Jane L. Eisen Adjunct Professor of Psychiatry and Human Behavior

Dr. Eisen is an Associate Professor in the Department of Psychiatry and Human Behavior at Brown University. Her training includes an M.D. degree from the New York University School of Medicine followed by a residency in Psychiatry at Mt. Sinai Hospital in New York. She began working in the Obsessive-Compulsive Disorder (OCD) Clinic at Butler Hospital under the mentorship of Dr. Steven Rasmussen and has developed both clinical and research expertise in this disorder, particularly in the area of psychopathology. Dr. Eisen is currently funded by the NIMH to study course of illness in OCD, and has been involved in numerous treatment studies of OCD.
In addition to her research and clinical involvement in OCD, Dr. Eisen has had a longstanding interest in education and teaching, and has been actively involved in teaching and supervision throughout her career. In 1996, she was appointed Associate Training Director of the Brown Psychiatry Residency and Director of the Core Clerkship in Psychiatry for Brown Medical School. Dr. Eisen is currently Training Director of the Brown Psychiatry Residency, having been appointed in 2003. She continues to be involved with medical student education overseeing students' elective experiences, coordinating their longitudinal electives in Psychiatry and working with 3rd and 4th students who have decided to pursue careers in Psychiatry as their advisor. Additional roles in the Department of Psychiatry and Human Behavior including chairing the Educational Committee, as a member of the Psychiatry Management Advisory Committee, (an executive committee dealing with issues of training, research infrastructure, faculty recruitment, and promotion) and as the Co-Training Director for the Combined Neurology Psychiatry Residency.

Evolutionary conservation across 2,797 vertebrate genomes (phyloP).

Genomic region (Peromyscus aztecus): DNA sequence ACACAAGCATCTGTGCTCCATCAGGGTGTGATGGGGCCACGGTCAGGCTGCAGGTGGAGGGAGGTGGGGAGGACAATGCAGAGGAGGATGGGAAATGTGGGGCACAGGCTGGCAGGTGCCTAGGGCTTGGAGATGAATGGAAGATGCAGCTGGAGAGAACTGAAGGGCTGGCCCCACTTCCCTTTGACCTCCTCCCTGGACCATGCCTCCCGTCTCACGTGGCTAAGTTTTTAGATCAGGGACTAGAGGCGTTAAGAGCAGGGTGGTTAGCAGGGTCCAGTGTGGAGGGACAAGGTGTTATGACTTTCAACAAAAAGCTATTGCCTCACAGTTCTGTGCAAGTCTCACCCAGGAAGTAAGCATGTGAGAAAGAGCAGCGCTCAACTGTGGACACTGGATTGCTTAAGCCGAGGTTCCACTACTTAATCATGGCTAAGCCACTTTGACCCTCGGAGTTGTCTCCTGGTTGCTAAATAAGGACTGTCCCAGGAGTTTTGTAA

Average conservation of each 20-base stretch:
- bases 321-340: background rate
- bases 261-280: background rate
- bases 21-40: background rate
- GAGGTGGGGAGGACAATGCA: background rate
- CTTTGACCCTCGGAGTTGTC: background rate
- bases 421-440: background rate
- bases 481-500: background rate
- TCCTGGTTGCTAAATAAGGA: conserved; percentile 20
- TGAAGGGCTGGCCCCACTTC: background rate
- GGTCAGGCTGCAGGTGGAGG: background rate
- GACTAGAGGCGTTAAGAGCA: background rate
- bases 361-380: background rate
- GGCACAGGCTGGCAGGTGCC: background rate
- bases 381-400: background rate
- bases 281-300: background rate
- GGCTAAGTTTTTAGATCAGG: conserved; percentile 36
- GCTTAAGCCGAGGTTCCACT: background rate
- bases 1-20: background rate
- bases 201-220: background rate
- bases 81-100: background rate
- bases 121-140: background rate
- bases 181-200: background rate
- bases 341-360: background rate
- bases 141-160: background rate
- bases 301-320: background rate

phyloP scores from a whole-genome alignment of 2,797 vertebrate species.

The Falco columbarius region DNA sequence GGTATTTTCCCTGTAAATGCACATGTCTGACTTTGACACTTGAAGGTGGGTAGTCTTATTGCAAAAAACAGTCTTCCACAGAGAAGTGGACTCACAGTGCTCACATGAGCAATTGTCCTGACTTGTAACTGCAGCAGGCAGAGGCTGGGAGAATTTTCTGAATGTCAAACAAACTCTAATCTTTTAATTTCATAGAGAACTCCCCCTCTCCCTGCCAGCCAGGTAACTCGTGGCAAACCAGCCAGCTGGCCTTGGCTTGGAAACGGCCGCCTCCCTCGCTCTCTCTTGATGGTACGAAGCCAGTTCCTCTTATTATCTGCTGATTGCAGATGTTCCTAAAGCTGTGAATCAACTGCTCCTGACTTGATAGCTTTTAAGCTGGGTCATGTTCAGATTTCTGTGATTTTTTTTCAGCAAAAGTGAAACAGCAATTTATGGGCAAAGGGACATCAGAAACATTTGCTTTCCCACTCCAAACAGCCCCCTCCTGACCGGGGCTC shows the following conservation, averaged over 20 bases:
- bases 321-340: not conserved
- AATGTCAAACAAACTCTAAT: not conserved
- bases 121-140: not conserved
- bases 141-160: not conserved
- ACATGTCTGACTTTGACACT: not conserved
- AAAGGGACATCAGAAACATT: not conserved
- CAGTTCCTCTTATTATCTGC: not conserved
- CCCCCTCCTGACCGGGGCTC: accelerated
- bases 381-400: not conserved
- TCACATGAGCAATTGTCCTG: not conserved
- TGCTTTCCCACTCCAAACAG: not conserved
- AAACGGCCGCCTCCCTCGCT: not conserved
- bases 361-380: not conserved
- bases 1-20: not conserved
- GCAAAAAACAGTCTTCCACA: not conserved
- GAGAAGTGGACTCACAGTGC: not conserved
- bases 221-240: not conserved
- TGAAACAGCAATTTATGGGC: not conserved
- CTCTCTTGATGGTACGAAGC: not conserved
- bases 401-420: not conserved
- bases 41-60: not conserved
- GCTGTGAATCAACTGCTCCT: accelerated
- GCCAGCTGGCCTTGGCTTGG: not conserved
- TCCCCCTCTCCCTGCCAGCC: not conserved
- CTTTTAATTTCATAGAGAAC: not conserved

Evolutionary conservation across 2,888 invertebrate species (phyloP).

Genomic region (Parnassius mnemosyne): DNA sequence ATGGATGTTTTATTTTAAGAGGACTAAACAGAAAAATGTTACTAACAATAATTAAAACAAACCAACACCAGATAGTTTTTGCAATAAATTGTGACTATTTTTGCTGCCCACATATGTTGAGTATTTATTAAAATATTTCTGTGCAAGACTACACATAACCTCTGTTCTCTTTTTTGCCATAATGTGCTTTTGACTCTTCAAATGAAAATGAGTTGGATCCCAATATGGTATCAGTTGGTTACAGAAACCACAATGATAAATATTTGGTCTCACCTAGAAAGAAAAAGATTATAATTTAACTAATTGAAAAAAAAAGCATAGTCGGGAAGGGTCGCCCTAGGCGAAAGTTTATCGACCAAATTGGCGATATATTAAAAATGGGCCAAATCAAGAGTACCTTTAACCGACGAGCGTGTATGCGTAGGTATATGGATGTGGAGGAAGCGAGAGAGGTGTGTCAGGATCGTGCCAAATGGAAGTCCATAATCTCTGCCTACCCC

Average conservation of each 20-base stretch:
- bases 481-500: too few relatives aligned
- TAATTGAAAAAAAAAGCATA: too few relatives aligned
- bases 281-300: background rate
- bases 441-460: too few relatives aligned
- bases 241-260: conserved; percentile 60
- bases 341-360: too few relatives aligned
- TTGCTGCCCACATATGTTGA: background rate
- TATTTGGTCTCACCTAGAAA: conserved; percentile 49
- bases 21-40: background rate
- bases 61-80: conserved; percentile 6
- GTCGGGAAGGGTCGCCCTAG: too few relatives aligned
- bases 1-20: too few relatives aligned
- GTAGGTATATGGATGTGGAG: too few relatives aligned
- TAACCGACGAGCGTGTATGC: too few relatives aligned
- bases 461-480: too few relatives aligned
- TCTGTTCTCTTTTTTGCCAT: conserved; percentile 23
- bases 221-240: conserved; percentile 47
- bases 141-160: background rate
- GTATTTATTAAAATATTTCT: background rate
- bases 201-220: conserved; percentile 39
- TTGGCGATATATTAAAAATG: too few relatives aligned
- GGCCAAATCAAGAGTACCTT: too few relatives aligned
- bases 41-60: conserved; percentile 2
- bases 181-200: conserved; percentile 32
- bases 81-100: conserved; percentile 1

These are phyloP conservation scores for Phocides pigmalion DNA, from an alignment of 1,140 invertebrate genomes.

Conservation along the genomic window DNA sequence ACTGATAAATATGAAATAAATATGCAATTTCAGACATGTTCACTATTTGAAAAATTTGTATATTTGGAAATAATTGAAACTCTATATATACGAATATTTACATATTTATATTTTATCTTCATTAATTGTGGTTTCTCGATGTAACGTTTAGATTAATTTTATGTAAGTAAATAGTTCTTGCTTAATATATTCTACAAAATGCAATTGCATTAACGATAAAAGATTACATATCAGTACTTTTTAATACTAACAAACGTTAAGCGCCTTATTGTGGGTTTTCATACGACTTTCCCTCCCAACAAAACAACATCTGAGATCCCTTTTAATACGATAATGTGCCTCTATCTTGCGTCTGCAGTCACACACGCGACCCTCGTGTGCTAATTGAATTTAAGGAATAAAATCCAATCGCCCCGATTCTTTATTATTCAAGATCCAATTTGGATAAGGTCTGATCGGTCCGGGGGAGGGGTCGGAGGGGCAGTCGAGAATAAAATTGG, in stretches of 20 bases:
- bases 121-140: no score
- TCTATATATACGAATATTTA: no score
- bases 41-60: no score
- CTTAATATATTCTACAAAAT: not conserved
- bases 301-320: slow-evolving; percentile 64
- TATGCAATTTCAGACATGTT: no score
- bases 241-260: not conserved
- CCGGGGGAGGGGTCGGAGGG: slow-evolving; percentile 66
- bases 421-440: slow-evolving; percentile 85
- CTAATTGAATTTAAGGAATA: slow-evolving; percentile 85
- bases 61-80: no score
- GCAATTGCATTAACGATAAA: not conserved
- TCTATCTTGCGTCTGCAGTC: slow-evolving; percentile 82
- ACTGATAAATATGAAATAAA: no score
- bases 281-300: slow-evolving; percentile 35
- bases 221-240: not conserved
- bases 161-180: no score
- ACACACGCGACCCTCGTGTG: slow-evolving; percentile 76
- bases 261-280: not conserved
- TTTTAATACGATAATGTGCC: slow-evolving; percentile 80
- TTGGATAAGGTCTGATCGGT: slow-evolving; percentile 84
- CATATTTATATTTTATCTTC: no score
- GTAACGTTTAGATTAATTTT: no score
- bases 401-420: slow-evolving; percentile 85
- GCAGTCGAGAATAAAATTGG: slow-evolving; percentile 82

Brown Affiliations

Research Areas

scholarly work

Eisen, J.L., Mancebo, M.C., Pinto, A., Coles, M.E., Pagano, M. E., Stout, R.L., Rasmussen, S.A (in press): Impact of obsessive-compulsive disorder on quality of life. Comprehensive Psychiatry

Pinto, A., Mancebo, M. C., Eisen, J. L., Pagano, M. E., & Rasmussen, S. The Brown Longitudinal Obsessive Compulsive Study: Clinical features and symptoms. (in press).The Journal of Clinical Psychiatry

Grant, J.E. Mancebo, M.C. Pinto, A., Eisen, J.L., Rasmussen, S.A. Impulse Control Disorders in Adults with Obsessive Compulsive Disorder. (in press.) Journal of Psychiatric Research

Kaplan, G.B., Phillips, K.A., Vaccaro, A., Eisen, J,L,, Posternak, M,, MacAskil, H,S, Assessment of Insight into Delusional Beliefs in Schizophrenia Using the Brown Assessment of Beliefs Scale. (in press). Letter to the Editor, Schizophrenia Research

Mancebo, M.C., Eisen, J.L., Grant, J.E,, Rasmussen, S.A.:Obsessive Compulsive Personality Disorder and Obsessive Compulsive Disorder: Clinical Characteristics, Diagnostic Difficulties, and Treatment. (in press). Annals of Clinical Psychiatry.

Eisen, J.L., Coles, M.E., Shea, M.T., Pagano, M.E., Stout, R.L., Yen, S., Grilo, C.M., Rasmussen, S.A. Clarifying the convergence between obsessive compulsive personality disorder criteria and obsessive compulsive disorder. (in press). Journal of Personality Disorders.